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Clin Infect Dis. 2003 Aug 1;37(3):359-64. Epub 2003 Jul 22.

Listeriosis in patients at a comprehensive cancer center, 1955-1997.

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Infectious Diseases Service, Department of Medicine, Memorial Sloan-Kettering Cancer Center, and Weill Medical College of Cornell University, New York, New York, USA.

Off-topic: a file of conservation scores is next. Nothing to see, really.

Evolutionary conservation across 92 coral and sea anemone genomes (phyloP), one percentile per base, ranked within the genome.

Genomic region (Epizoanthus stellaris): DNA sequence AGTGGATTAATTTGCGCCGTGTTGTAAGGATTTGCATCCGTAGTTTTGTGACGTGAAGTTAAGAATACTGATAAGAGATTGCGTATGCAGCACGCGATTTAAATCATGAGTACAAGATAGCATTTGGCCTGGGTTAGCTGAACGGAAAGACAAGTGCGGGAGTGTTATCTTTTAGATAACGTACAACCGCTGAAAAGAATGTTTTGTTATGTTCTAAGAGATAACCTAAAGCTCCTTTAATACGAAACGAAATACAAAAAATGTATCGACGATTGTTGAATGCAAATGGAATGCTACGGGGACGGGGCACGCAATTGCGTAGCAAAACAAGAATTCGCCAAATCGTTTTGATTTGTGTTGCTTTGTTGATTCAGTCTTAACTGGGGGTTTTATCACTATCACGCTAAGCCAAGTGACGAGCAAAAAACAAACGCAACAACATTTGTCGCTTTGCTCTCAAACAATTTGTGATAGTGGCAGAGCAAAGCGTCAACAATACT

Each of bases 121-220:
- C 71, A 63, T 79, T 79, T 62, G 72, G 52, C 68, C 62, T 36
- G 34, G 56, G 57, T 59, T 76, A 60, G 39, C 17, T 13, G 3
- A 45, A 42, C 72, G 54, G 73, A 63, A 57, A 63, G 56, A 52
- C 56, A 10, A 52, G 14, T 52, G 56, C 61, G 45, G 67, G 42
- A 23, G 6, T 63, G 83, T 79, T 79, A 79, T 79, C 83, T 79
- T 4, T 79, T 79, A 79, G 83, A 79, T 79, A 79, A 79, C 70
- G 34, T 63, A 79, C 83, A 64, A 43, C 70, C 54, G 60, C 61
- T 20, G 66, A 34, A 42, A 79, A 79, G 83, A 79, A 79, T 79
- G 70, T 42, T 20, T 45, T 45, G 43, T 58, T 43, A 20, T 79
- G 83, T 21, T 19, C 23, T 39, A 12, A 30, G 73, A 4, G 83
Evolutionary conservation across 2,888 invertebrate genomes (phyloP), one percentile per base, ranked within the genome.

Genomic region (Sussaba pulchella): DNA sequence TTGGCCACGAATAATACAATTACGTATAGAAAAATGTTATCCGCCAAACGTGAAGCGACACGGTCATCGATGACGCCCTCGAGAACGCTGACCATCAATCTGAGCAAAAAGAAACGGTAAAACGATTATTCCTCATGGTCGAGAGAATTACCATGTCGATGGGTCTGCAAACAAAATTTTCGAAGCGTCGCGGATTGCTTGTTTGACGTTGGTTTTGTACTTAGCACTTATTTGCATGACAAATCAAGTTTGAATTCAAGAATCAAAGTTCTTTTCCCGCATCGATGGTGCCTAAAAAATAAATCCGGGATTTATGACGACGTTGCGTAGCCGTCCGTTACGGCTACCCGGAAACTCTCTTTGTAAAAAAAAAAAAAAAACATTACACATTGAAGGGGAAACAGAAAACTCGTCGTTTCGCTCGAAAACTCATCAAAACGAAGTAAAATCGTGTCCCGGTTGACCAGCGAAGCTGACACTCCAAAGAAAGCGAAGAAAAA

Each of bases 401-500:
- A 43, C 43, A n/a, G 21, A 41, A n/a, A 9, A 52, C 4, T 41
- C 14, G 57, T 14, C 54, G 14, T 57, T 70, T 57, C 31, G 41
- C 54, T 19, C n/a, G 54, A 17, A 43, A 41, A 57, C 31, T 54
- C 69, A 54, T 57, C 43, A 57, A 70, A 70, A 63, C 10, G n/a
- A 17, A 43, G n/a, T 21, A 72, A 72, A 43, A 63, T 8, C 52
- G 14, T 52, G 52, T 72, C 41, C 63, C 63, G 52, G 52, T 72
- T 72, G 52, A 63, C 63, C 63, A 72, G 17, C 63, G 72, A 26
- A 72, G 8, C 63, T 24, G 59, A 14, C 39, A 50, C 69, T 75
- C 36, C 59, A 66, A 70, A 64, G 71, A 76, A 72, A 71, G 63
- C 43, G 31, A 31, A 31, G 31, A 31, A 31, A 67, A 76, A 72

Listeria monocytogenes infection occurred in 94 patients during 1955-1997 at Memorial Sloan-Kettering Cancer Center. The incidence was 0.5 (1955-1966), 0.96 (1970-1979), and 0.14 (1985-1997) cases per 1000 new admissions. Eighty-five patients (90%) were bacteremic, and 34 (36%) had evidence of intracranial infection. In 91 patients with cancer, 70 (77%) received chemotherapy for advanced or relapsed malignancy (n=51; 56%); 64 (68%) received corticosteroids. Breast cancer was the most common solid-organ cancer (n=14; 45%), and 34 (36%) had preexisting advanced liver disease. In 14 (39%) of 37 patients who died of listeriosis, death occurred within 48 h of L. monocytogenes isolation. Four (80%) of 5 patients with extracranial foci of infection died of their infection, compared with 33 (37%) of 89 patients with isolated bacteremia and/or intracranial infection (odds ratio, 2.34; P=.05). Most infections (60%) were due to L. monocytogenes serotype 1/2, and the remainder (40%) were due to serovar 4b. Listeriosis in these patients with cancer occurred most often in individuals receiving antineoplastic therapy for advanced or relapsed malignancy and systemic corticosteroids. The presence of advanced liver disease may have increased the risk of systemic listeriosis in susceptible patients with underlying cancer.

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